Edward was lucky enough to receive a luxurious housing arrangement (compared to other Peace Corps Volunteers). His had running water, a full kitchen, and electricity. It was provided by the bank that Edward partnered with, the Tonga Development Bank. Nonetheless, Edward’s experience was far removed from his life in the States. The power went out in Edward’s house four times in the first week and the cell phone graciously given to him by one of his colleagues had about a 50% success rate for placing or receiving a call – on a good day. The internet connection, when it was working, downloaded data at 32K, just a little more than half of the speed of a dial-up modem in the USA. Although these were just a mild inconvenience to Edward, there were also infrastructure issues that created a problem in Edward’s line of work – developing the skills of the business owners in his local community.

About three months into his stay in Vava’u, Edward was able to go into villages and help business owners on an individual basis. “Here is where I can do the most help; this is what I know best,” Edward thought en route on his first community excursion. On his return from the village, Edward’s ego was long gone; he still had a lot to learn before he could actually help private enterprise prosper in Vava’u.

When Edward first walked into this small general store, he was amazed to find the shelves almost bare and no one was in the shop except the man who owned it.

“Where are all of your goods?” Edward asked with curiosity.

“Still in Tongatapu, waiting to be shipped to me!” the man said with a genuine smile and no concern whatsoever.

“So, you are waiting on supplies to be shipped over from the main island?”

“Yes, my friend Edward. The boats usually come every Monday and Wednesday, but for the past two weeks have not showed up.”

“Why?” was the only thing Edward could think of saying.

“It is a mystery to me. There really is no reason to worry though, it is pineapple season and the kids and wife are eating as heartily as ever.”

Edward concluded later that the infrastructure was definitely not in a place to sustain a competitive market of any sort. He pondered, “How are these business owners supposed to keep a steady supply chain?” and “Why is the government not investing in the proper transportation and commercial channels? These were puzzling questions for Edward, but not as puzzling as the main question in his mind: “Why aren’t Tongans doing anything about it?” It seemed that he still had some things to learn about the Tongan culture.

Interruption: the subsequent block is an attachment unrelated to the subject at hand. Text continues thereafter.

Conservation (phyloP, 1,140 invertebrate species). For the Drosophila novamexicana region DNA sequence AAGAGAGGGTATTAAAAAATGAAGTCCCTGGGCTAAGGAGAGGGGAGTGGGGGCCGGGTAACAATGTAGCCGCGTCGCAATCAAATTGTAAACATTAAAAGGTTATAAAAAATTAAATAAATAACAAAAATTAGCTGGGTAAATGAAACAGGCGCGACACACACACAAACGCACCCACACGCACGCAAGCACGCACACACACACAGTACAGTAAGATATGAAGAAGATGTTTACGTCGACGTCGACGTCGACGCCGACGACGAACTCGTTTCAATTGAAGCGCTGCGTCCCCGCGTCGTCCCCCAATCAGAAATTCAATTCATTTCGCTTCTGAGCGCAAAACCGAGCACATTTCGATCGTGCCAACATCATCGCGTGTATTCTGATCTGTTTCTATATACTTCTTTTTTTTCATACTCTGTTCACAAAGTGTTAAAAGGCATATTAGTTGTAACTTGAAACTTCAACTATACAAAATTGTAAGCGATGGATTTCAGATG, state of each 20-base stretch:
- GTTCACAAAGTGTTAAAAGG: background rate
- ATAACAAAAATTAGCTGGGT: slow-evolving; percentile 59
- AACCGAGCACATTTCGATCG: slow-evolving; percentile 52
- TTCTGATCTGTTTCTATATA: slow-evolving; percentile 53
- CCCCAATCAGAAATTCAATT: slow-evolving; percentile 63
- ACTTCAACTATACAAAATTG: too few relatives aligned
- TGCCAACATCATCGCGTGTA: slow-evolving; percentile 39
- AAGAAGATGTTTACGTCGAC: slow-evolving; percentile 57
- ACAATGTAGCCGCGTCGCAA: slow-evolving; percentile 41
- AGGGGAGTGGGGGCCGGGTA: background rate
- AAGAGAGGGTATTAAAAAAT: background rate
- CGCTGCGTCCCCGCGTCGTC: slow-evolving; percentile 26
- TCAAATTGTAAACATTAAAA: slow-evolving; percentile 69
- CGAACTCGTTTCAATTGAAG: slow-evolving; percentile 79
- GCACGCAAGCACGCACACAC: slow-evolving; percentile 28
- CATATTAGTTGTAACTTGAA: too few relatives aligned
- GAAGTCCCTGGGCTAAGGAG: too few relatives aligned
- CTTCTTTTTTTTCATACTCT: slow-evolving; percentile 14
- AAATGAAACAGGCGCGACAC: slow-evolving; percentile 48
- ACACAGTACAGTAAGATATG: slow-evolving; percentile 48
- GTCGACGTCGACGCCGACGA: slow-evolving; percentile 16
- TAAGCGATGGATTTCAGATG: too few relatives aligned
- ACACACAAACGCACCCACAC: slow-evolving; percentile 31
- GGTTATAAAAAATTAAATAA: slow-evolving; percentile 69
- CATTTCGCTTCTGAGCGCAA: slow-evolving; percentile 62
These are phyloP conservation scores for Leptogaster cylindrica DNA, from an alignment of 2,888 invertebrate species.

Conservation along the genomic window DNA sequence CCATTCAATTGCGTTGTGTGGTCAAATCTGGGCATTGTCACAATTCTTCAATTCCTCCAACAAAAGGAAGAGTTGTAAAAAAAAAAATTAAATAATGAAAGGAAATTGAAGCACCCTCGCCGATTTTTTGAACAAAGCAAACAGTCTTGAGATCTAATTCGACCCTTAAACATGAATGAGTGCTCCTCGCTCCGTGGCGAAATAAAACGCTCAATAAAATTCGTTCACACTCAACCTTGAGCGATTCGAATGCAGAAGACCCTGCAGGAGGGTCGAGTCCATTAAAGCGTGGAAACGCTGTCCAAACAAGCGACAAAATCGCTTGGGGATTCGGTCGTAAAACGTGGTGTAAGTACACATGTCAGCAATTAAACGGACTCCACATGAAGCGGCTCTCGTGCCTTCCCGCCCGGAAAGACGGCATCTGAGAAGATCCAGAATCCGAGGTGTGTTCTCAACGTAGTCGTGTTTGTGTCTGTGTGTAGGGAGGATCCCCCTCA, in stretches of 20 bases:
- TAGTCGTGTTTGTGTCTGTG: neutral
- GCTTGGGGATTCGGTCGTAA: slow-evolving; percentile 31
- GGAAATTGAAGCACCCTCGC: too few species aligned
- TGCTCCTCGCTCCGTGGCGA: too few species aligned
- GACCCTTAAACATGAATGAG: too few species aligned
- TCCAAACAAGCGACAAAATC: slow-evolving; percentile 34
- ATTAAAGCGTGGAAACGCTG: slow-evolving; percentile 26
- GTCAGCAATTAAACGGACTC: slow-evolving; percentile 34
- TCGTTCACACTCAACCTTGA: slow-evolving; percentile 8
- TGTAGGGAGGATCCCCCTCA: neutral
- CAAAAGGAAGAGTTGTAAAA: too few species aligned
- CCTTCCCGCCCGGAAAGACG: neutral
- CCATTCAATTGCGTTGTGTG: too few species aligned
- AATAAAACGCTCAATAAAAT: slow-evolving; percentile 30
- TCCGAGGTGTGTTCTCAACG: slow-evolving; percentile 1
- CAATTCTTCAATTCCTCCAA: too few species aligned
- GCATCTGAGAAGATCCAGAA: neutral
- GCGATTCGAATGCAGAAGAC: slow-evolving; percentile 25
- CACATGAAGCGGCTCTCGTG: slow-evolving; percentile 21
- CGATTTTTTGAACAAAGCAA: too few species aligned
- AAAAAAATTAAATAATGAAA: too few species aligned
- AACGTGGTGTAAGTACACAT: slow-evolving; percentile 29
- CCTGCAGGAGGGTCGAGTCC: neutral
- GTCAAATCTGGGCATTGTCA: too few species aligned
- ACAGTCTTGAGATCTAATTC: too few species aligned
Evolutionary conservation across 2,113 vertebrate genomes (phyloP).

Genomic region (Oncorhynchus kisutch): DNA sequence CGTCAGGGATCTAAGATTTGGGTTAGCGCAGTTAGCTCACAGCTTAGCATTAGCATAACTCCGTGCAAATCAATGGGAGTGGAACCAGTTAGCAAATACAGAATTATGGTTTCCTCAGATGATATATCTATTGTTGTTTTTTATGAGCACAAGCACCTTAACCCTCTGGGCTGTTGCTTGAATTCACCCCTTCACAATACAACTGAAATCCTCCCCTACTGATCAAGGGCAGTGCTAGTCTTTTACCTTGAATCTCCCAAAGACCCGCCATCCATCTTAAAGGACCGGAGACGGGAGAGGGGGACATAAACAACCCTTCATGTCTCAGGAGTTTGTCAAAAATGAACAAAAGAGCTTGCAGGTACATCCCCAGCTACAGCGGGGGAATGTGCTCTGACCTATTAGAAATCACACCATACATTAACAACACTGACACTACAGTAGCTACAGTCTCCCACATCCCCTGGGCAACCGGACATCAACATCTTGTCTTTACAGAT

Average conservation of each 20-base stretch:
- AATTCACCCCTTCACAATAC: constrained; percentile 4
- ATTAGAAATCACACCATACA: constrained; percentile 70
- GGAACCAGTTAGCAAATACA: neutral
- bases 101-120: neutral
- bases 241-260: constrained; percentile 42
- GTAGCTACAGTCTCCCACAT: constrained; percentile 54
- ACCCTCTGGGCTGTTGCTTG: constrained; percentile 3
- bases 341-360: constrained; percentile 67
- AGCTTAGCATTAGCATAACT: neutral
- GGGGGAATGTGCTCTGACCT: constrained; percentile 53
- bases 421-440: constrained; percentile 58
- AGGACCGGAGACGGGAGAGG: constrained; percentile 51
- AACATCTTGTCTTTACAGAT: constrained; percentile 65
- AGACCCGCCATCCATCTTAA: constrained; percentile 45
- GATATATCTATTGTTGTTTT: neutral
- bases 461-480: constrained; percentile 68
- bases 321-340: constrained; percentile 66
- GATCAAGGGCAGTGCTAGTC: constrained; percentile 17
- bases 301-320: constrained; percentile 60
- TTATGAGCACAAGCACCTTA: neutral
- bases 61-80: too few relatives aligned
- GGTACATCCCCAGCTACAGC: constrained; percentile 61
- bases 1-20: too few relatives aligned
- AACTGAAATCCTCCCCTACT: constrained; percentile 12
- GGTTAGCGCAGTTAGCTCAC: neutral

The Dirty “M” Word

Soon after Edward’s first encounter with a Tongan business owner, he met Mele. Her husband came into the bank where Edward was working and inquired about starting a small grocery store in their village, ten miles away. In these situations, Edward learned, men are the ones who make public appearances and ask the questions, but it is actually the women who keep the books and make the business decisions. Accordingly, Edward asked Mele’s husband to bring Mele in for a group discussion on how to start up this grocery store. Once all three were behind closed doors, Edward dove right into questioning.

“Why do you want to start a grocery store?” Edward asked.

“To provide for our family and friends,” Mele’s husband replied.

“Why not do it to make a profit and save some money?”

“We have been experiencing some food shortages and our only concern is the well being of our family and community.”

“But wouldn’t money make you happy? If you ran your store correctly, you could have extra income to spend on whatever you wanted.”

“Money doesn’t make us happy, Edward. Having food, shelter, and a good family is what makes us happy. For the necessities we cannot produce ourselves we rely on the money sent to us by Mele’s relatives and mine.” Mele’s husband concluded.

It was now apparent to Edward that Tongan’s motivation is what confused him the most. Mele and her husband had no clear idea what ‘profit’ even meant; all they wanted to do was provide for their friends and family and make sure no one goes hungry. Those values are engrained in Tongan culture just as much as self-preservation is engrained in the American culture; remittances and handouts are the only way of life. “Where are the incentives for Tongans to start a business for profit when they get money sent to them for doing nothing?” Edward pondered.



The Argument for Free Enterprise

Edward made a lot of progress with Mele as well as multiple other small business owners. Throughout the course of a year, Edward championed a multitude of small victories, including:

  • Helped Mele and her husband start their general store

  • Taught over ten small business owners proper bookkeeping methods

  • Developed a website for a small Tongan business owner

  • Trained Tongan bank staff underwriting of loans

  • Assisted in IT problems throughout the island of Vava’u